Stećci Medieval Tombstones Graveyards

Welcome to Rome Across Europe!

It’s time to take a look at another UNESCO World Heritage Site.  Last week we were in the Roman Gaul as we explored the Roman Theatre and its Surroundings and the Triumphal Arch of Orange.

Today we’re headed back to Croatia as we check out the Stećci Medieval Tombstones Graveyards!

Stećci is the name for monumental medieval tombstones that lie scattered across Bosnia and Herzegovina, and the border parts of southern Croatia, western Montenegro and western Serbia. An estimated 60,000 are found within the borders of modern Bosnia and Herzegovina and the rest of 10,000 are found in what are today Croatia (4,400), Montenegro (3,500), and Serbia (4,100), at more than 3,300 odd sites with over 90% in poor condition.

Stećci were inscribed as a UNESCO World Heritage Site in 2016. It includes a selection of 4,000 Stećci at 28 necropolises – of which 22 from Bosnia and Herzegovina, 2 from Croatia, 3 from Montenegro, and 3 from Serbia.

Appearing in the mid-12th Century, with the first phase in the 13th Century, the tombstones reached their peak in the 14th and 15th Century, before disappearing during the Ottoman occupation in the very early 16th Century.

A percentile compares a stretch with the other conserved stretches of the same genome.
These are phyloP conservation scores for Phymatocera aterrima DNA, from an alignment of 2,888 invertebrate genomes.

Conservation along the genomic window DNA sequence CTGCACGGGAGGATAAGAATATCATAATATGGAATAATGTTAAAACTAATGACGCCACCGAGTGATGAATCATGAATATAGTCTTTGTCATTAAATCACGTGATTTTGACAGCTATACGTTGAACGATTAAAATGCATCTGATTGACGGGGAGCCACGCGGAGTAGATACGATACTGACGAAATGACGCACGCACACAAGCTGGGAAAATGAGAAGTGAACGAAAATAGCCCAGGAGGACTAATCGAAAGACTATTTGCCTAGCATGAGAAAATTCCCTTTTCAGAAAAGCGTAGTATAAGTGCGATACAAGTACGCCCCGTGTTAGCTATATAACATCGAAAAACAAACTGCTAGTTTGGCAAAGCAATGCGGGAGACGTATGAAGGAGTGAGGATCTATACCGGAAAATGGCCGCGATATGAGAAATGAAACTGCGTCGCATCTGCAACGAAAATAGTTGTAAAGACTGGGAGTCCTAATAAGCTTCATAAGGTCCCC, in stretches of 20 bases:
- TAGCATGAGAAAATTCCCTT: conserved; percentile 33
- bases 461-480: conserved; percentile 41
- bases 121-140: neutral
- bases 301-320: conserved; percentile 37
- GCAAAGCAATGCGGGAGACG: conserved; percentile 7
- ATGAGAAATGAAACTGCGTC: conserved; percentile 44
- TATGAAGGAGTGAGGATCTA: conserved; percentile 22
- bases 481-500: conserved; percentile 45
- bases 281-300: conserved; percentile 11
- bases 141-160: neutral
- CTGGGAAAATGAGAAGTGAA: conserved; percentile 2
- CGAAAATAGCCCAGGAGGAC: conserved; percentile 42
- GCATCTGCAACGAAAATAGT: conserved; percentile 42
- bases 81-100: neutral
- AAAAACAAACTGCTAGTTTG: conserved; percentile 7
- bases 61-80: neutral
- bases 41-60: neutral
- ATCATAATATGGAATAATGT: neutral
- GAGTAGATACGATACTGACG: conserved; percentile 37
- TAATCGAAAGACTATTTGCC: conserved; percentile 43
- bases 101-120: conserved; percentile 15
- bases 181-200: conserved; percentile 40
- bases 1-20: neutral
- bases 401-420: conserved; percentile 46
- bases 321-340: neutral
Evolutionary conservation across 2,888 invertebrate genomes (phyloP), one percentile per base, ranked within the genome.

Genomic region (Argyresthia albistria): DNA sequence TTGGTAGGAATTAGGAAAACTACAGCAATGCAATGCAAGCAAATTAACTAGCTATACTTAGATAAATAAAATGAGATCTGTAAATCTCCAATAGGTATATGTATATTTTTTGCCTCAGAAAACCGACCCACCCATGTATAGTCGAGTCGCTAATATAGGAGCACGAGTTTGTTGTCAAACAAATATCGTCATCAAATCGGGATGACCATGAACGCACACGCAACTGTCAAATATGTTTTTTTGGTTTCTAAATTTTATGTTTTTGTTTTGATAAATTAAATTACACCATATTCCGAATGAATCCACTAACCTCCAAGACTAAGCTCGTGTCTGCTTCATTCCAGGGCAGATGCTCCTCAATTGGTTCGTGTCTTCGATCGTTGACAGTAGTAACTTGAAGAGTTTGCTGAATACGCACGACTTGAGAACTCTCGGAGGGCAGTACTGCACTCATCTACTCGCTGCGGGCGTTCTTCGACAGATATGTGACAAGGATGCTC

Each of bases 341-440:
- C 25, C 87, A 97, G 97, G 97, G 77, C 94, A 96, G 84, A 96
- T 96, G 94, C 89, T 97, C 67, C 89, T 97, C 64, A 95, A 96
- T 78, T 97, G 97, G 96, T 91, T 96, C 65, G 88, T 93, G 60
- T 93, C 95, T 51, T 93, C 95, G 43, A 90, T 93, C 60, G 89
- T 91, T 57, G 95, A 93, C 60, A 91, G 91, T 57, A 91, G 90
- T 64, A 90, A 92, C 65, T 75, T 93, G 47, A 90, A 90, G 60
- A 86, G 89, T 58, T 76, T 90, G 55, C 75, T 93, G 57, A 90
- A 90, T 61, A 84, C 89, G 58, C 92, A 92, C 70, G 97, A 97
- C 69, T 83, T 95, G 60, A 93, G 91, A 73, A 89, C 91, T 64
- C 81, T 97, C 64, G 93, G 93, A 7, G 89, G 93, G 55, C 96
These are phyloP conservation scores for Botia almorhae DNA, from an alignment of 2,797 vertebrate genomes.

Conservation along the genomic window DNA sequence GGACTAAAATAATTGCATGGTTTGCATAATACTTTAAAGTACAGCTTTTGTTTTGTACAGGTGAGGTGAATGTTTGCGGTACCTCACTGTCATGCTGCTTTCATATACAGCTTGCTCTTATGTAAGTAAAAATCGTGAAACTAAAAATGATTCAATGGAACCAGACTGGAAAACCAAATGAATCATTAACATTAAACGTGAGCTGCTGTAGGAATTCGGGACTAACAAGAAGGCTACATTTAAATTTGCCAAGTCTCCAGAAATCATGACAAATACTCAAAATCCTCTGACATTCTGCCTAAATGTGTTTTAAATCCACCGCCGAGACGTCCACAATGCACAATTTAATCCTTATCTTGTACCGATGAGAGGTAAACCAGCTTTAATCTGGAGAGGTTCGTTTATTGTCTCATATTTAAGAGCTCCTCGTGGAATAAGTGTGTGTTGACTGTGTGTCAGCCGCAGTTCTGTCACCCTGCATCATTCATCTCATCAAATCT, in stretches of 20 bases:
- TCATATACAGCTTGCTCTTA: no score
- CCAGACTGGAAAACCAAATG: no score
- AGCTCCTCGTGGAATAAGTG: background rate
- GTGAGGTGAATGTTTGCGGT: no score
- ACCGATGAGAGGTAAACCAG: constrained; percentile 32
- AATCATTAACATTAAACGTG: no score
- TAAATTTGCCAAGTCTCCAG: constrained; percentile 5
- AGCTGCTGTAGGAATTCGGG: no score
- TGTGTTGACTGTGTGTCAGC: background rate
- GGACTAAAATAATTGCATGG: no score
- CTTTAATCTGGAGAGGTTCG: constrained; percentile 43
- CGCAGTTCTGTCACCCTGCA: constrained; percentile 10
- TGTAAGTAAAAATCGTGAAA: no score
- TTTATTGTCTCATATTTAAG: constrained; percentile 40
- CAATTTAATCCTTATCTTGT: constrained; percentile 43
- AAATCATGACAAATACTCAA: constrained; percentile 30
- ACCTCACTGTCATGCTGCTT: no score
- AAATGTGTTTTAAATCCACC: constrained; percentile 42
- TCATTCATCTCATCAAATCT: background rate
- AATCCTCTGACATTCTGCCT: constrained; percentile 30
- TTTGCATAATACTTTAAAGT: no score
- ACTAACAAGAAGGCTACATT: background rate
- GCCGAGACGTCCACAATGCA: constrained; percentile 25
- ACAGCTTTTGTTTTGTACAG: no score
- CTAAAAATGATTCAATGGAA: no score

The Stećci, mostly carved from limestone, are laid out in rows, as was the common custom in Europe from the Middle Ages. They feature a wide range of decorative motifs and inscriptions that represent iconographic continuities within medieval Europe as well as locally distinctive traditions.

They were a common tradition amongst Bosnian, Catholic and amongst BosnianCatholic and Orthodox Church followers alike, and are often related to the autochthonous Vlach population. The epitaphs on them are mostly written in extinct Bosnian Cyrillic alphabet.

How This Relates to Rome:

In 9 AD, the territory of today’s Croatia became part of the Imperium Rōmānum (Roman Empire). Emperor Diocletian built a large palace in Split when he retired in AD 305.

During the 5th Century, one of the last Emperors of the Western Roman EmpireJulius Nepos, ruled his small empire from the palace. The period ends with Avar and Croat invasions in the first half of the 7th Century and destruction of almost all Roman towns.

Roman survivors retreated to more favorable sites on the coast, islands and mountains. The city of Dubrovnik was founded by such survivors from Epidaurum.

We hope you enjoyed today’s journey. Hopefully you’ll join us again soon to check out another World Heritage Site, or just to see where we’ll be off to.

Till next time, Don’t Stop Rome-ing!

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